• In the United States, titratable acid (total or TA) in wine is expressed in grams of acid per 100 milliliters (percentage) Example 0.55% is 0.55 grams of acid per 100 ml. Note: One hundred milliliters of juice weighs approximately 100 grams so “grams per 100 ml” is roughly equal to percent.
  • Titratable acid is calculated as if all of the different acids in the wine were tartaric acid even though they could be many different acids.
  • The acid content/TA of most finished table wine ranges from 0.55 to 0.85 percent. The desirable acid content depends on style, how much residual sugar is left in the wine and more importantly taste.
how ta is tested
How TA is Tested
  • One of the simplest and most effective ways to measure T.A. in wine/must is by the titration method, which uses an inexpensive titration or acid test kit for $6.50.
  • Accuvin TA Test Kit - The TA Test Kit includes 10 tests, 10 samplers, and an insert with complete how-to-run test instructions. The insert also includes a Summary Interpretation explaining how to use the test results. The label with the color chart is on the front of the kit. Cost $16.00
  • Acidometer - Vinoferm Complete kit to determine the acidity of musts and wines. Contains graduated cylinder, blue indicator solution, litmus paper and complete instructions. Cost $23.00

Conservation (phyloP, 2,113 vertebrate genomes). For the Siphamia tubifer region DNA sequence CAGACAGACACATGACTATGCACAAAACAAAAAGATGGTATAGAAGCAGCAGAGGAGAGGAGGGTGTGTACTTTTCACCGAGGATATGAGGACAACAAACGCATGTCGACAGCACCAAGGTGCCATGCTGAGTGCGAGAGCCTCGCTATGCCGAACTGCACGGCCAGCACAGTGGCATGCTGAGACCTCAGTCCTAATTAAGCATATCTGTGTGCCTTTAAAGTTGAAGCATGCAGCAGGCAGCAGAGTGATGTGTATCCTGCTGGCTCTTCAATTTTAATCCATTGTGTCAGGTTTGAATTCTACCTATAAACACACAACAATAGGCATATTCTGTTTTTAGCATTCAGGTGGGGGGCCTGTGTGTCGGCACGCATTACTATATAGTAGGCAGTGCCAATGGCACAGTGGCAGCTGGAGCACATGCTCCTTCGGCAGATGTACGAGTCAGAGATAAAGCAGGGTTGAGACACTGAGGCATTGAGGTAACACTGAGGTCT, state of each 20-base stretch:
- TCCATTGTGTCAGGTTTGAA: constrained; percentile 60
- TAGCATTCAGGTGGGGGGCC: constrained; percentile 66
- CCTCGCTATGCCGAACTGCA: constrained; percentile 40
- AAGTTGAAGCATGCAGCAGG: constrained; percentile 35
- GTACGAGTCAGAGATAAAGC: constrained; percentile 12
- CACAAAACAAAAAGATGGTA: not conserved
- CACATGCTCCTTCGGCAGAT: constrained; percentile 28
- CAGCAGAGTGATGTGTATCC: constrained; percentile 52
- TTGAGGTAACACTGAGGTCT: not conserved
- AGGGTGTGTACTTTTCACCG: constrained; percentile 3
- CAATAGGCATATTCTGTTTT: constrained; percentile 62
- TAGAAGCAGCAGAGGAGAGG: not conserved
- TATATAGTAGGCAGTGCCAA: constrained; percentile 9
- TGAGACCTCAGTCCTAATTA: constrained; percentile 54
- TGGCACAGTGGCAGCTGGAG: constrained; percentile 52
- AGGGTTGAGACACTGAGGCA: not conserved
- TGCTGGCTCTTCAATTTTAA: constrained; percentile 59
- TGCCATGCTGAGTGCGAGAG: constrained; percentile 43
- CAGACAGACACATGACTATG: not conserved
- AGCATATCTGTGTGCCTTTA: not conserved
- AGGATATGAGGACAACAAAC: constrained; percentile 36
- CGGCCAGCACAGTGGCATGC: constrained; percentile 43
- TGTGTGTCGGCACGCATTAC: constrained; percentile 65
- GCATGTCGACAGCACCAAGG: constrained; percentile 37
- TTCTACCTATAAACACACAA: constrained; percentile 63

ta by titration
TA by Titration
  • For most kits, you add a 15 cc sample of strained and or settled wine or must to a plastic cup or small beaker.
  • You then add to the sample 3 drops of phenolphthalein, a pH indicator.
  • You then fill a 10 cc syringe with a titrate solution (usually 0.2N sodium hydroxide).
  • The sodium hydroxide is then added ½ cc at a time to the sample and shaken or swirled.
  • At some point a color change will occur--pink for white wines, gray for red. The amount of titrate solution used is the key to titratable acidity (TA) of the wine. Each cc of solution represents 0.1% TA. Thus, if 5-1/2 cc of solution were used to produce the indicated color change, the TA of the wine or must equals 0.55%.
  • Important that the NaOH is fresh / Buy in small amounts / use caution near eyes.
  • Repeat tests before adjustments will help prevent errors.
ta calculation with ph meter
TA Calculation with pH Meter
  • The titratable acidity of your sample can be determined with the following formula:
  • TA = 75 * V * C/S
  • V = volume of sodium hydroxide needed to obtain a pH of 8.2
  • C = concentration of sodium hydroxide used (0.1 normal or 0.2 normal)
  • S = volume of the sample of wine or must
  • For example: you have a 15ml sample of wine and add 12ml of 0.1 normal sodium hydroxide solution to reach a pH of 8.2. 
  • TA = 75 * 12 * (0.1 / 15)
  • TA = 6 g/L or 0.6 g/ 100 ml = 0.6% 
  • Play with the formula to adjust the sample and the concentration of sodium hydroxide solution. For example; if you use a 15ml sample and the concentration of sodium hydroxide is 0.2 normal, each ml of sodium hydroxide added translates into one gram per liter (0.1 %) of titratable acid.
diluting your sample with water
Diluting your sample with water
  • Color change can be a problem (red wines) so a pH meter can be used and when pH reaches 8.2 then this is your end point.
  • You should start with distilled water which is very clean and usually a neutral (7.0) pH.
  • Using this distilled water will not effect your results but should make the color change easier to see.
increase of ta
Increase of TA
  • Following a proven recipe can take the guess work out and get you close to a specific target before starting fermentation.